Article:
Natures Beauty Essay, Research Paper
NATURES UNTOUCHED BEAUTY
Only a few of my friends share my passion for caving or as it is called in the professional world
?Spilunking? and it is hard to find a time when we are all together and willing to indulge. So one day last spring I decided to explore the newly opened Rimutaka caves just out side the city.
I left early Saturday morning while the dew was still forming on the green grass, taking the east highway out of Wellington past the artificial brilliance of the sky scrapers and their fast paced culture into nature. The sun was starting to rise I encountered the beginning of the mountains bathing them in an angel like radiance, which emphasized the peaks and dips of the ranges. In the distance you could just make out the sparse trees and rocky terrain of TePapa, the particular range I was headed toward. The Maori, the native peoples of New Zealand named it Te Papa, in their language it means ?our place? and in their savage history it was the burial place of many a chief and princess.
From the bottom of TePapa I had to hike through 6 miles of lush native forest to the caves entrance. The path was narrow and surrounded on all sides by the thick fauna, Pukeko and Fantails darted from tree to tree singing there early morning tribute to the forest., Every now and then I would hear a rustle and stop crouching to see what was ahead, out of the thick brush a deer would emerge holding its head high its antlers raised in defiance of my trespassing on its land. With a grunt and nostrils flaring it would take off at a run back to its wild untamed world. Dew fell from the hanging branches like torrential rain onto my face and clothing soaking me by the time I reached the caves entrance.
A shiny new sign hung arrogantly at the entrance warning people not to enter the caves alone, its shiny letters glared in artificially in contrast to the untainted surroundings. The caves entrance was dark and uninviting, a lime green moss grew on the rocks and the limbs of the silver ferns wavered in the wind like arms beckoning me to enter.
The first thing I noticed as I walked into the cave was the musty, rank odor which seemed to come from all around me and soak into my clothes and equipment. I switched on my headlight to get a better look at what I was getting into. My breath caught in my throat as I gazed in awe around me. The ground was strewn with rocks of all shapes and sizes some red some brown some covered in green moss. I could dimly make out the vague form of mighty stalagmites rising from the rocky floor ahead. The walls were not flat as most of the cave I had been they were carved out into little ledges, cliffs and hills sticking sideways out of the rocky walls each a different color of sedimentary rock. It looked like a giant mural carved and painted by god. Directly ahead I saw my first obstacle a wall of solid rock, after consulting my map guide I knew I had to climb it. I attached my caribena to the already inplace climbing rope and began to make my way up the cliff. Adrenaline began to rush through my body as I left the ground behind me. My movements seemed to flow as my feet found holds in the hard, dry rock and my fingers searched the terrain ahead of me for a grip. I was pressed against the rock my face inches from the musky lichen. I struggled over the top and just lay for a minute to catch my breath, my ragged gasps pierced the silence of the cave, but there was another noise faint in the distance. I consulted my map and compass and took the left tunnel of two small openings off to my left. The further I went the smaller the tunnel got and I had to turn my light out and take my helmet off as I squeezed my way through. In a strange way I suppose it felt like being born again, it is often said that caving is enjoyable because of this.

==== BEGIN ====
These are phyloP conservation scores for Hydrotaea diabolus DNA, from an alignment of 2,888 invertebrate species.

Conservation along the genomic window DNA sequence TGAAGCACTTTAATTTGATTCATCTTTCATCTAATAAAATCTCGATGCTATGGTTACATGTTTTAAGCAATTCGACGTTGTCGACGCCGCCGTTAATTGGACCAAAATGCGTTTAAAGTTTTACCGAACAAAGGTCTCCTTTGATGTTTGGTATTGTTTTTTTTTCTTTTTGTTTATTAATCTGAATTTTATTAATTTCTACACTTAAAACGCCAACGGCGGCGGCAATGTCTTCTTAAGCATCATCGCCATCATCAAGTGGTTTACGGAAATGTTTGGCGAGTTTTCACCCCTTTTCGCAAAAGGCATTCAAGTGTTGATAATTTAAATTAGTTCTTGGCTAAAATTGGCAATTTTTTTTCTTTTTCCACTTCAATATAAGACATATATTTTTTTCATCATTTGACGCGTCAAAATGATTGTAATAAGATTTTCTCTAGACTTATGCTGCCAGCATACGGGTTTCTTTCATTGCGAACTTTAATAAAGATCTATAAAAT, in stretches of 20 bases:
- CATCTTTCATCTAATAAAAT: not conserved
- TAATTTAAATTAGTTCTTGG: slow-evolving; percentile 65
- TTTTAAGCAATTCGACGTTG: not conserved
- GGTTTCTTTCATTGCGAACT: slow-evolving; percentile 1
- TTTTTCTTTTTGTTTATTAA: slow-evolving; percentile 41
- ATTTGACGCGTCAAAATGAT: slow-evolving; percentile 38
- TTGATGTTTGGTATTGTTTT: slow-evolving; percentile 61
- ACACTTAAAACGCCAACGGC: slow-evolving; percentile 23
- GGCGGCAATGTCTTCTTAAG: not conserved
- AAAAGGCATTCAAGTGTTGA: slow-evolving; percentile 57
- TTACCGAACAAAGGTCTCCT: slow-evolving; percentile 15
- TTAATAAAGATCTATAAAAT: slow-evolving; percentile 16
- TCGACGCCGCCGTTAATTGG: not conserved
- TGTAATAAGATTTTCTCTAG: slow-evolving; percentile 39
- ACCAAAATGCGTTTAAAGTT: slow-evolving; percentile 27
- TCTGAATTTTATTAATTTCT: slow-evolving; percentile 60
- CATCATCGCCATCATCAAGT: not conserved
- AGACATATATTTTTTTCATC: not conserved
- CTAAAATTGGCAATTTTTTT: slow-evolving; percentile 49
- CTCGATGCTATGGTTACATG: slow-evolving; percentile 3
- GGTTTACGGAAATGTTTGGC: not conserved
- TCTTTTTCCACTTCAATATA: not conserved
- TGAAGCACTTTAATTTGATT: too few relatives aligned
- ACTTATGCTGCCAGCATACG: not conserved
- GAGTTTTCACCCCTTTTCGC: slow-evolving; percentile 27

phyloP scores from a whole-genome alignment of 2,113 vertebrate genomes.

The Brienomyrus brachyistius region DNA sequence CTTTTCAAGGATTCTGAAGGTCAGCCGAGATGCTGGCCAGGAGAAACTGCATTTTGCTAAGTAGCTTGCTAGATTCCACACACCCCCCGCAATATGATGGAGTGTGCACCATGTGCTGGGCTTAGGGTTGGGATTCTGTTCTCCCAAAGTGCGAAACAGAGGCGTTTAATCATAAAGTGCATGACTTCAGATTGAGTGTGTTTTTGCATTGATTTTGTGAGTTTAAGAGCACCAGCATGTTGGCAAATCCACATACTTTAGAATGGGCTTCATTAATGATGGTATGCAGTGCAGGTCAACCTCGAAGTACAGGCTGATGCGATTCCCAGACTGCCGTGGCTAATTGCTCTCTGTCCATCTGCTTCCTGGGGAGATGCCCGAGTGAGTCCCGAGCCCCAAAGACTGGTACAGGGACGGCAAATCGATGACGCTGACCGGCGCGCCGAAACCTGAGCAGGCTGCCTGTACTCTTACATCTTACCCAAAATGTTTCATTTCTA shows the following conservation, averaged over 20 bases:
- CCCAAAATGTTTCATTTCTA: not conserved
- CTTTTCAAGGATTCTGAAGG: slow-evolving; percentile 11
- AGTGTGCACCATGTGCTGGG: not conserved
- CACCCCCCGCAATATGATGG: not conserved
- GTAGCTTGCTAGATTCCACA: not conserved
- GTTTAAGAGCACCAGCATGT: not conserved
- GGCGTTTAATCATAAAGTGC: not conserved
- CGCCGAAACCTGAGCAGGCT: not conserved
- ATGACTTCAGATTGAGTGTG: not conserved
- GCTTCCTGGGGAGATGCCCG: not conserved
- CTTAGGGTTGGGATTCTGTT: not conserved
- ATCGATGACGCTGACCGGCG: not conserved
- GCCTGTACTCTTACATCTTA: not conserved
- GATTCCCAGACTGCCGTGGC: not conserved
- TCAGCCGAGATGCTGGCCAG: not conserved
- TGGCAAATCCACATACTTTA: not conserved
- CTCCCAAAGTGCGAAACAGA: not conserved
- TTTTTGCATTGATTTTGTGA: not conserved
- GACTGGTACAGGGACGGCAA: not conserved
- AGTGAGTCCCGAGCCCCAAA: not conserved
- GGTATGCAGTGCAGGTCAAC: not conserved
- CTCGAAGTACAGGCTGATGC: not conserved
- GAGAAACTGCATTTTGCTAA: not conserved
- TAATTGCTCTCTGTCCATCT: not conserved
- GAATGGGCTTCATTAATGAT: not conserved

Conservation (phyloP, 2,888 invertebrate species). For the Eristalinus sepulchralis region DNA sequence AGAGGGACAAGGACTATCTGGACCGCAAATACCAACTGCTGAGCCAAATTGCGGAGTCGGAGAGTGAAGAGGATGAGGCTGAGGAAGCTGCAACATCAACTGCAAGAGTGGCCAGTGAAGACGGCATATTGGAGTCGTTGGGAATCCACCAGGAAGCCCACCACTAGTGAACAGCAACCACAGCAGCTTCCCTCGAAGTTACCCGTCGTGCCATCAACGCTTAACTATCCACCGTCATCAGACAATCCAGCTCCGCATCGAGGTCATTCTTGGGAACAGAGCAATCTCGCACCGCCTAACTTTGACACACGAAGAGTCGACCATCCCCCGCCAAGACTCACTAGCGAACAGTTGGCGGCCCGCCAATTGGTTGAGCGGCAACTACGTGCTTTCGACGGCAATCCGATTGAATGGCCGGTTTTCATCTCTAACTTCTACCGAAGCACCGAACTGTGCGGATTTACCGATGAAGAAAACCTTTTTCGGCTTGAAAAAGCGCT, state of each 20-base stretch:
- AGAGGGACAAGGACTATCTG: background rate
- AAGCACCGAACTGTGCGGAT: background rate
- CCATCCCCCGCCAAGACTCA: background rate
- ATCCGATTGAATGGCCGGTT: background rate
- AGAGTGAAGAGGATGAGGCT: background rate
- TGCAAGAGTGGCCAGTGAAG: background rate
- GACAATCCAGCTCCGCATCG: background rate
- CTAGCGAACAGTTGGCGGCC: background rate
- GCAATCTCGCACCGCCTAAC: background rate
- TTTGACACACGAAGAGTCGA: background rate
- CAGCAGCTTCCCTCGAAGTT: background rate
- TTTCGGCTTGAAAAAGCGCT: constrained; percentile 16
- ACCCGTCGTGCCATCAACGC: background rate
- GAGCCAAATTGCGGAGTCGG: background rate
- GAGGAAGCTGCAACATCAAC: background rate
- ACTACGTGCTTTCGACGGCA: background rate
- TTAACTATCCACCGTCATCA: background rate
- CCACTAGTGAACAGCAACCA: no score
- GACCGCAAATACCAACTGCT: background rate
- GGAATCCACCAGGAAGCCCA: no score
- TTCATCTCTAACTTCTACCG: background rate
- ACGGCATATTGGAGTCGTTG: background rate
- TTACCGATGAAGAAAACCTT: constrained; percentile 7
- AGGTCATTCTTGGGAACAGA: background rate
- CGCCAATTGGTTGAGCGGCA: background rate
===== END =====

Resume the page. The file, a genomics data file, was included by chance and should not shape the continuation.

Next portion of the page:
I could tell I was getting closer to the noise as I twisted through the belly of the mountain. A cavern appeared before me and I switched on my light. Running through the cavern was a stream, winding its way through the bedrock like a snake, clear and cold blooded. I waded through the stream letting the cool water run around my legs and soak my pants. Goosebumps traveled over my body.
At the other side I sat on a rock and just watched, watched the natural brilliance of the scene. I decided to turn my light off and let the darkness envelop me. With my light off my eyes were drawn upwards to little fluorescent green specks of light. Lying on my back I watched the glowworms, like stars on a clear night twinkle high above me, their fragile glimmer a reminder of the greatness of nature. I lay and watched for hours just enjoying the solitude, glad that there was still a place in the world untouched by technology.